The Mercury News (TNS)
Fears of a coronavirus pandemic have spurred a run on face masks worn to reduce chances of inhaling airborne virus from someone else’s coughs and sneezes.
Store shelves are empty and so are the stockrooms of online e-tailers, from the mighty Amazon to drug store chains like CVS.
Now what? Well, for the record, the U.S. Centers for Disease Control and Prevention doesn’t recommend face masks for those who aren’t sick or caring for someone with the disease. Instead, just keep your distance (six feet) from others, cover your nose and mouth if you cough or sneeze, wash your hands and stay home if you’re not well.
Experts say that’s sound guidance.
“At present, the level of risk in the U.S. is very low, and routine wearing of masks is not indicated,” said Dr. Peter Rabinowitz, a University of Washington professor of environmental and occupational health sciences, family medicine and global health. “Masks in general are not the first line of defense against respiratory infections. Much more important are frequent hand-washing, keeping your distance from people who are sick and coughing, and if you are sick, staying home or if necessary wearing a mask to avoid coughing as many droplets into the air.”
There are also different kinds of masks that have different levels of effectiveness. The most effective is the N 95 respirator, government certified to filter out at least 95 percent of microscopic airborne particles, including viruses. They often are aimed at industrial workers to protect them from airborne particles, but also are made for hospital workers and the general public.
The respirators only work if they fit tightly around the nose and mouth — which can be tricky — and they aren’t suitable for children or fully bearded men.
Surgical masks offer less protection. They fit loosely around the nose and mouth, and fine, virus-laden airborne particles could be inhaled with unfiltered air around their edges. So a makeshift substitute like a bandanna or handkerchief that fits more loosely will filter out even fewer particles.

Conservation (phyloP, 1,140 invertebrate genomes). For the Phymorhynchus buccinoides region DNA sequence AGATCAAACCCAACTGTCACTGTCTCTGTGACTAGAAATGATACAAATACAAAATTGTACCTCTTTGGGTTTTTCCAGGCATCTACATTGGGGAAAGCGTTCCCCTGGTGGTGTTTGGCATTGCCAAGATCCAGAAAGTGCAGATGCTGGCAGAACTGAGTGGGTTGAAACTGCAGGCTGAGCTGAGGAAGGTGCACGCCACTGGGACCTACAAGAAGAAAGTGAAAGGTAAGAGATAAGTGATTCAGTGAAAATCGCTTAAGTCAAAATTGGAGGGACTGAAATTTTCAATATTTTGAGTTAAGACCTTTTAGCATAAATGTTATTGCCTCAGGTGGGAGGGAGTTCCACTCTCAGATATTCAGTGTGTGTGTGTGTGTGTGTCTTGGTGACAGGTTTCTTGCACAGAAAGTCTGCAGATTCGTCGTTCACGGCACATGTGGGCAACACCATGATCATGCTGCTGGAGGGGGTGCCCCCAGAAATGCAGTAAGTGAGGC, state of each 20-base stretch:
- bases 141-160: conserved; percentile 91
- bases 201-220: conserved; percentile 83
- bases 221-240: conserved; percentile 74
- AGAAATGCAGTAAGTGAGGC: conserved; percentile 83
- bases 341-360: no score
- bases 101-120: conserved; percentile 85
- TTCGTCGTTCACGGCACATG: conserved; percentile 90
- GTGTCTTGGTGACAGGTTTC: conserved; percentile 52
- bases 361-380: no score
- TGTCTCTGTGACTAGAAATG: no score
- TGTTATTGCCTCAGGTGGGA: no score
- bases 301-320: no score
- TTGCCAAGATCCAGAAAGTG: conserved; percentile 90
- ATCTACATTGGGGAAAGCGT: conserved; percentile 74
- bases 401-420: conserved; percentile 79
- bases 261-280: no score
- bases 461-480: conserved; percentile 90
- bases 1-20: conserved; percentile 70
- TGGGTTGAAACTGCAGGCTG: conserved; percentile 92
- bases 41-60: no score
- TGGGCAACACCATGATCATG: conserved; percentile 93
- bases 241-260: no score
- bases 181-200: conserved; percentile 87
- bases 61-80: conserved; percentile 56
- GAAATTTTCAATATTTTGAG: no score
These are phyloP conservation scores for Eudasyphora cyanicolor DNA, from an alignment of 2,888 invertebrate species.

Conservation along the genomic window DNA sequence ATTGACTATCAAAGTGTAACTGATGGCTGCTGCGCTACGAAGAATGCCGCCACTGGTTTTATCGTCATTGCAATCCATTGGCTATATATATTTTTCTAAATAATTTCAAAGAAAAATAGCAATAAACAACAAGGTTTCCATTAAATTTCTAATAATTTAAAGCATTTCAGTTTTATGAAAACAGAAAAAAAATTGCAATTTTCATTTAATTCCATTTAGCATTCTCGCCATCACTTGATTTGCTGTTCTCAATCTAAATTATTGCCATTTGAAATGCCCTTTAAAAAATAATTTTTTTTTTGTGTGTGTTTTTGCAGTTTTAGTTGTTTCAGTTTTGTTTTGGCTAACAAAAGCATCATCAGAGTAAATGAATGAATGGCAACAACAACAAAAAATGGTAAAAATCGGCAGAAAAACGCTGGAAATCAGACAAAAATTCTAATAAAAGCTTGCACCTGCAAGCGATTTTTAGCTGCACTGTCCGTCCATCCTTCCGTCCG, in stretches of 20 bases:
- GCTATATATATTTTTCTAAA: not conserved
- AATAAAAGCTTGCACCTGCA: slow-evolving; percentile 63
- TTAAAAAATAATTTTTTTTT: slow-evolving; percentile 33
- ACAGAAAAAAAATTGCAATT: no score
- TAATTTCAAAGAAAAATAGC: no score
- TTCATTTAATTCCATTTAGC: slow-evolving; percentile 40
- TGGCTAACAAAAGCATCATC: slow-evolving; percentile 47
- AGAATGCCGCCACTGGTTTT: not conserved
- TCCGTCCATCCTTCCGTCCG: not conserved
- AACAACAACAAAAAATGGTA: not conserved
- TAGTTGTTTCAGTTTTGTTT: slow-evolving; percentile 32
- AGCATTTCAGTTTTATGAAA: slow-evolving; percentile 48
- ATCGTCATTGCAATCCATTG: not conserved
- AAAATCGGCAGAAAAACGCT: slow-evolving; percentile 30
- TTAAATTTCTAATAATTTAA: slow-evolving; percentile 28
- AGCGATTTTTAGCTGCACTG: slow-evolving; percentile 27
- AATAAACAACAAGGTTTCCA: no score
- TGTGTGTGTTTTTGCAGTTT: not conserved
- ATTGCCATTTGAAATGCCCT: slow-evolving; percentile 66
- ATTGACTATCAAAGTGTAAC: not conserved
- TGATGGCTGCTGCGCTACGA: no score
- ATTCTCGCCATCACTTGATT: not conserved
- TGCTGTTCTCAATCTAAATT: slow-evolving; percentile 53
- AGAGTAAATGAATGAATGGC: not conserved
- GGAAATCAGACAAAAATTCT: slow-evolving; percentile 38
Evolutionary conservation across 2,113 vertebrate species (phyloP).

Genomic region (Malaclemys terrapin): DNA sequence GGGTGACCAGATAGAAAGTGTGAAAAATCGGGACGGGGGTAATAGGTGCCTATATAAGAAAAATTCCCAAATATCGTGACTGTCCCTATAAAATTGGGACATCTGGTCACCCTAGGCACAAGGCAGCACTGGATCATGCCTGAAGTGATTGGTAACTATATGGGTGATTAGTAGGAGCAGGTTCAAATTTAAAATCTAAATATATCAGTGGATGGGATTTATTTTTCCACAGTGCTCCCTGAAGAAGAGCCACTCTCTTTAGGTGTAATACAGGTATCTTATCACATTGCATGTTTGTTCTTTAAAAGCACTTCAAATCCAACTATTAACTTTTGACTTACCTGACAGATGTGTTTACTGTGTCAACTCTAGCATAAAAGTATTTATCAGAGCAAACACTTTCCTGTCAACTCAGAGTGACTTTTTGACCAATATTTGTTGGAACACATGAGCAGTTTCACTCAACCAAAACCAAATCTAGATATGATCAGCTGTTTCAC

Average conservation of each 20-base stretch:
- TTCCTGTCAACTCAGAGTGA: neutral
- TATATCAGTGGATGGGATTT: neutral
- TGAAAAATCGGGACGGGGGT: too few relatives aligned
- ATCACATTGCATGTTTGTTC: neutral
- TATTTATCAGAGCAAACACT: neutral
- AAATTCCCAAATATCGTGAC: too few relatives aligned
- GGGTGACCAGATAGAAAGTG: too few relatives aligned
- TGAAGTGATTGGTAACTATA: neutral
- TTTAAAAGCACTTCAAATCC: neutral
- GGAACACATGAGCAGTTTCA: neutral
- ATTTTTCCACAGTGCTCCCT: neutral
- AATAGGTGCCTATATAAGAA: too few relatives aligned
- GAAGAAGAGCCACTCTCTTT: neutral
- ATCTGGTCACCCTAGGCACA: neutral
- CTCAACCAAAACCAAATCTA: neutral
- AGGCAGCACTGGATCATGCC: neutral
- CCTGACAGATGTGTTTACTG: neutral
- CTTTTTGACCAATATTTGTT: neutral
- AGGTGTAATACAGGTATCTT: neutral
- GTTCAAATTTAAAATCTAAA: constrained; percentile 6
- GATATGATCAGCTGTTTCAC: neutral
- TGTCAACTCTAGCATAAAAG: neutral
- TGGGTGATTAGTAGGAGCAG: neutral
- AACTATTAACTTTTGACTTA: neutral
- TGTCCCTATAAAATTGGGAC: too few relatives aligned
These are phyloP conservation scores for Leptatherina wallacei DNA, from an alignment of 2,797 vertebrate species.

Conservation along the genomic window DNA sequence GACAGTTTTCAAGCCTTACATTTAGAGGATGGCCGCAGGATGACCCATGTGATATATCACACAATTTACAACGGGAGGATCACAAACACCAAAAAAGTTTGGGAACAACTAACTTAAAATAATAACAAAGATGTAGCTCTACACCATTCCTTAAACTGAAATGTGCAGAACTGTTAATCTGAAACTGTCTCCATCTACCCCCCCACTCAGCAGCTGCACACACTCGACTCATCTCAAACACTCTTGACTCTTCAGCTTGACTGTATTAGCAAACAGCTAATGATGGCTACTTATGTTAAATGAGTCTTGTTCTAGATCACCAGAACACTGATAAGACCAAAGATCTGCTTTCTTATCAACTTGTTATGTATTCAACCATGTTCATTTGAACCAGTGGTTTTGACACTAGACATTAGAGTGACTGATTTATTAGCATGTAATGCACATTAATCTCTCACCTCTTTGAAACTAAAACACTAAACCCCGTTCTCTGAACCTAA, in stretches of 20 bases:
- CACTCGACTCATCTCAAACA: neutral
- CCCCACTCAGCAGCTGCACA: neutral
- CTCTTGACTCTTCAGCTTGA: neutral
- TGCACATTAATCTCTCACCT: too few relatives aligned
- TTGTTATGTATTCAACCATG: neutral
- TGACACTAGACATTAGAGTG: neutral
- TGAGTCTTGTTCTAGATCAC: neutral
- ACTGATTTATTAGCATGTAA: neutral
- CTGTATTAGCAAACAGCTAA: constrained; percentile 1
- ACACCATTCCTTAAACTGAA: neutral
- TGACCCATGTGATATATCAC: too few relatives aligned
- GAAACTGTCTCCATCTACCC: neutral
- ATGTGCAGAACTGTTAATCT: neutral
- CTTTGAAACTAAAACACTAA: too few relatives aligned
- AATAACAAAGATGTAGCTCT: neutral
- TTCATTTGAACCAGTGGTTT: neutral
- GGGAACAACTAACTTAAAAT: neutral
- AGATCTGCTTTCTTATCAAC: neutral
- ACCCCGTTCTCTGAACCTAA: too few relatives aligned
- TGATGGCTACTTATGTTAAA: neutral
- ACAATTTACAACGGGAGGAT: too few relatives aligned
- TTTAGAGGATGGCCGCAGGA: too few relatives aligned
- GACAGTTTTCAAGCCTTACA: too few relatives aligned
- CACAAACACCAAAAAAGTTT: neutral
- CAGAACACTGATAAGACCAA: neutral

“Surgical masks provide less protection than N95 masks, and my guess is that bandannas would provide even less,” Rabinowitz said.
Denise McPherson, Nurse Practitioner at Dignity Health-GoHealth Urgent Care, said the surgical masks are chiefly designed to prevent a person from spreading a respiratory illness to others, but do not prevent the person wearing the mask from bacteria or viruses in the air.
“If you think you have a respiratory illness, a surgical mask would be the best item to wear to decrease the spread to others,” McPherson said. “If you are well, but around someone with a respiratory illness, then a respirator mask would be the best item to wear to decrease the chance of contracting the illness.”
And to be sure, McPherson added, “handkerchiefs, bandannas, and other articles of clothing do not have the barriers needed to protect someone from spreading illness or from contracting illness.”
The masks also are designed to be disposable. Eventually, they clog up and must be disposed. And if you think they protected you from some viral air, be careful how you handle them.
“One problem is that masks can become contaminated on the outside, and when you touch them, you can contaminate your hands,” Rabinowitz said.
How effective are the masks? They offer some protection, which is why hospital workers use them, but there are few conclusive studies on their effectiveness when worn by the general public.
Dr. Arnold S. Monto of the University of Michigan’s Department of Epidemiology and School of Public Health said the loose-fitting surgical masks “are modestly effective — the problem is they are not nearly as effective as the N 95 respirators.”
Monto said the most effective measure is simply keeping your distance from others.
“The thing that really seems to work on this,” Monto said, “is social distancing.”